You're used to writing essays about everything from historical figures to scientific discoveries to works of literature. Now, you have to write about yourself. Someone you've never met will read it and decide whether or not to accept you into college, and this essay may be the deciding factor. Writing a self-descriptive essay can be intimidating, but you can follow several steps to present your best self.

Write About Something You Care About

The prompt for a college essay will be vague, such as: "Discuss a time when you experienced failure. How did it affect you?" or "Describe a story that is central to your identity, and why it is central to your identity." Your answer should be honest and descriptive. If you don't really care about the story you're telling, it will ring hollow, and the reader will get bored. If you believe that an event or a circumstance truly shaped who you are, then you will be able to discuss and describe the effects with clarity.

Even if the topic seems insignificant, you are using your response to introduce yourself and your strengths. Your opinions matter, so present them in a creative way that highlights who you are.

Start With a Bang

Catch the attention of your reader with an intriguing opening statement. Be creative. Think about your strengths and what you do well, in addition to what catches your attention. Consider what would make a reader want to learn more about you. Your leading, attention-grabbing sentence most likely will not come to you overnight, so spend time not only thinking about it, but writing out options and brainstorming on paper.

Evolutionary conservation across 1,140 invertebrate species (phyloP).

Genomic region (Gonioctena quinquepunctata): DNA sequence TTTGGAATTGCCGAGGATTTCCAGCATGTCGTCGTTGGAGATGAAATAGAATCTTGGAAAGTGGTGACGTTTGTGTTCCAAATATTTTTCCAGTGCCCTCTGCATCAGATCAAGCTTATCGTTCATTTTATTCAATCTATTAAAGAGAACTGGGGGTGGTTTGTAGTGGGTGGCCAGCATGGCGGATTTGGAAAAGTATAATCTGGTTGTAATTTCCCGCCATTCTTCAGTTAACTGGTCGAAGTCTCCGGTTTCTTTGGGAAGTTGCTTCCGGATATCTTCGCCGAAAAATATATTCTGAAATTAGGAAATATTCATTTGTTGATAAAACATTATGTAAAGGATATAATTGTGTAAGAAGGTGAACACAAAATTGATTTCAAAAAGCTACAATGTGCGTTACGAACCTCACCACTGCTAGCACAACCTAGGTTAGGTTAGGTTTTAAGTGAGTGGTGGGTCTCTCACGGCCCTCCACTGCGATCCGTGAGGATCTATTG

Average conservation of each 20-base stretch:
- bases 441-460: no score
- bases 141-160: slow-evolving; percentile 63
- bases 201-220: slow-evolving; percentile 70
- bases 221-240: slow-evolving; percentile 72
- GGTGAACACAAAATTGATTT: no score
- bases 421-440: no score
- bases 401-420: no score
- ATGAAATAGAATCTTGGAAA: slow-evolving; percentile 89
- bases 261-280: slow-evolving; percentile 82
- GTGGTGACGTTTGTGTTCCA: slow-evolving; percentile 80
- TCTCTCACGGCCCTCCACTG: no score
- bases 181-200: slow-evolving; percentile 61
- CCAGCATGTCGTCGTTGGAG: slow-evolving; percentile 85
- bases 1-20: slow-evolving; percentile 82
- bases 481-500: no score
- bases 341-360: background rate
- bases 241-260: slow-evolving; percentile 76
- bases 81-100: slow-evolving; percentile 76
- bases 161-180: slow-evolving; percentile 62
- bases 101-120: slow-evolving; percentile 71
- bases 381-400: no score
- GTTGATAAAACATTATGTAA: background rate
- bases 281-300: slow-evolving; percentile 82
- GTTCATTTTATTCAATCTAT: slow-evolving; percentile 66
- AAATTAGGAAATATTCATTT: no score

Make sure you don't go too far over the top. Think zany, not crazy. On the flip side, don't sell yourself short. For example, if you are quiet and reserved but have a dry, sarcastic sense of humor, use that dry humor to begin your essay.

Use Your Own Voice

This is your chance to introduce yourself and set yourself apart from the rest of the applicants as a person, not just a name with grades and test scores. Focus on fully answering the prompt, structure your essay in a logical and organized manner and use impeccable grammar. But also use a personal tone that is confident and honest. If you are the clown in your group of friends, use your knack for humor to your advantage. If you are a passionate activist, share your enthusiasm with the reader.

Write about you. Showcase your strengths in a pragmatic but genuine way. Think about how you would write about the qualities you admire the most in your best friend, and then share examples that highlight your own qualities in the same factual way. For example, don't just say, "I am compassionate," but provide an example of an act of compassion. Be honest, and don't just write what you think admissions wants to hear. Be confident in the fact that you have something to contribute to the student body, and explain why.

Edit, Edit, Edit

Your self-descriptive essay will not be ready after your first draft. Read and reread your essay multiple times. Edit your essay for the big picture, and then zoom in and edit it for the details. When looking at big-picture edits, analyze content, flow and tone. Make sure you answered the prompt and stated your main idea in the introduction and the conclusion. Analyze the details by combing through each sentence for grammatical errors, accurate and varied sentence structure, and accurate punctuation.

Don't do all of your edits in one sitting. Analyze part of your essay, and then take a break, walk away and clear your head. Read through the whole thing, walk away, then divide it into parts and analyze individual paragraphs. Give yourself plenty of time.

Have at least one other person read through your essay -- ideally someone knowledgeable enough to analyze your grammar and structure. Then ask someone else to read it just for feel, flow and tone.